Last week, your humble scribes were presenters at NCURA’s annual Regional Meeting in Gettysburg, PA, speaking on the emergence of Social Media in Research Administration and our experiences in setting up our various platforms. Given the positive response, as well as the questions received concerning how exactly to go about setting up Social Media accounts, we thought it might be beneficial to our readership at large to also learn a bit more about our efforts and where we plan to go. So, for the next few weeks, we will be featuring “Social Media Monday,” where we break down our own Social Media techniques and how it can apply to your institution. For us, Social Media will only be successful as more and more institutions embrace it, and thus we want to share our processes and encourage you to start your own.
Stop 4 – Nashville, TN
Distance from previous location: 911 miles
Total distance traveled (on purpose): 5,014 miles
One of the more confusing, and contested, clauses in research contracts is that which contemplates the liability that each party will have in the event that something goes wrong during the project. Unlike other sections that may hinge on the interpretation of one term, liability provisions are generally consistent in their wording, and simply are dependent on who will ultimately be responsible for a given misdeed or oversight. However, getting to that point often requires a significant amount of back and forth, and frequently also includes the involvement of higher-ups within a University’s legal food chain. Two of the more problematic liability issues involve IP indemnification and product liability.
Welcome to our corner of the internet!
Since our audience has increased in the months following our birth, we thought it might be a good idea to once again introduce everyone to a little background on us, our blog, and our objectives.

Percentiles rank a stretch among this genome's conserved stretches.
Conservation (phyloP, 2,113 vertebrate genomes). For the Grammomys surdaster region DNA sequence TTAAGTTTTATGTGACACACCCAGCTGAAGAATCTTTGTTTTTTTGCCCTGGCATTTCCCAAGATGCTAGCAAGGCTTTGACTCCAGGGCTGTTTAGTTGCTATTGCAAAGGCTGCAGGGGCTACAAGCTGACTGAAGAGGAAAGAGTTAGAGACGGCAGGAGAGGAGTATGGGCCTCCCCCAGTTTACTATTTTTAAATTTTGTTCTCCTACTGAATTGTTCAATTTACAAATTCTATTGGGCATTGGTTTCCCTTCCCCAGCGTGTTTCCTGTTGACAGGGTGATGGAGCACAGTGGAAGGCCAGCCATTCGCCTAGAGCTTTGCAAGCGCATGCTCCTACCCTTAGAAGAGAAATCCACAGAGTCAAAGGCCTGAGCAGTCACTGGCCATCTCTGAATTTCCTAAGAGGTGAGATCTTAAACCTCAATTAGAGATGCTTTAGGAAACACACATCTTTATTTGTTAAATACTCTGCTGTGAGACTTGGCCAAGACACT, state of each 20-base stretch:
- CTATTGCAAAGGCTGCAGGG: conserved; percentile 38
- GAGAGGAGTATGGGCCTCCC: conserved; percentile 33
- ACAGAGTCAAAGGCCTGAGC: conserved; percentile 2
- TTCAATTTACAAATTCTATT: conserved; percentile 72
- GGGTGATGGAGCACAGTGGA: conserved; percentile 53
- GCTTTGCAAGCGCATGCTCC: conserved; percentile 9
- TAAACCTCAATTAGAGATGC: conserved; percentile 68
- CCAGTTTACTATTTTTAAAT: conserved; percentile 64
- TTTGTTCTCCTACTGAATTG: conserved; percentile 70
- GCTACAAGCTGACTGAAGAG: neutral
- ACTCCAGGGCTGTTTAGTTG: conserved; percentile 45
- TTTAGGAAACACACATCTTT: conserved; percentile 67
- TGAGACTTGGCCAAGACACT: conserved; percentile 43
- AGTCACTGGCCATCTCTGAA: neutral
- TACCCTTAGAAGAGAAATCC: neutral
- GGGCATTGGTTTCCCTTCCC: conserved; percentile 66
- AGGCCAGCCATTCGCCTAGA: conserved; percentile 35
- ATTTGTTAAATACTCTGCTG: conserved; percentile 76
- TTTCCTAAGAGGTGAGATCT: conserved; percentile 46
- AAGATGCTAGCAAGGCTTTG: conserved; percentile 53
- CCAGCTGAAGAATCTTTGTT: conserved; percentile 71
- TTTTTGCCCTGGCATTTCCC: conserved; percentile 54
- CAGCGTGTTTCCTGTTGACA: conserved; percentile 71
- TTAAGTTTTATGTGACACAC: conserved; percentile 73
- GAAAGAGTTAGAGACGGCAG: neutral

In the current environment, a strong budget justification is more important than ever to insure adequate funding. Federal agencies are quite honest concerning their efforts to cut out spending that isn’t adequately justified, and will do so without discussion. Consequently, in order to preserve the research budget and make sure PIs are receiving funds sufficient for their projects, budget justifications are becoming increasingly important. A good justification should be detailed and specific, remembering that only the information in the justification will be the deciding factor for whether or not money is awarded fully. As a result, making them an afterthought could mean significant cuts to your proposed budget and many resultant issues.
This has been yet another rough week, but I’m *thisclose* to returning to civilization and, more importantly, my cross-country sojourn! I wish I could tell you where I’ve been the last couple of weeks, but it’s all a bit of a blur since I left Miami. I do know that I ended up seeing not only some of the most beautiful things ever, but also some of the most terrifying.
Of all of the various rules and regulations that PIs keep at the forefront of their consciousness, our guess is that those concerning export controls are generally tucked away in some dark recess of the mind, rarely, if ever, given consideration. To be fair, navigating the labyrinthine laws that determine what is and isn’t a subject act requires substantial effort, so PIs can’t be blamed too much for focusing their mental energies on other, more straight-forward matters. However, running afoul of any export control parameters can result in serious penalties, and thus it is important that everyone be aware of the scope and specifics of all such laws.
Writing a SOW can sometimes be a challenge. Although we cannot create a template for a SOW because SOWs can be very different depending on the project, what we have been able to do is to create a Form which you can use as a starting point.
Under the revised ForeignFunding Accountibility and Transparency Act (FFATA) foreign subrecipients under Federal awards issued after 10/1/10 receiving over $25,000 must now have a DUNS # and CCR registration for federal regulatory compliance and reporting purposes.
Happy National Snark Week.
It’s like Shark Week, except only those sarcastic and a little bit mean get to participate. Being snarky is a talent, but it’s better than people who think they can sing. It’s a week where we celebrate idiots. While on the road, I’ve been struggling with my snark. All the warm fuzzies, butterflies and occasional hugs are making me die inside. I even bought the new Glee tracks. I almost said YOLO (you only live once), bought a knit cap and fake glasses.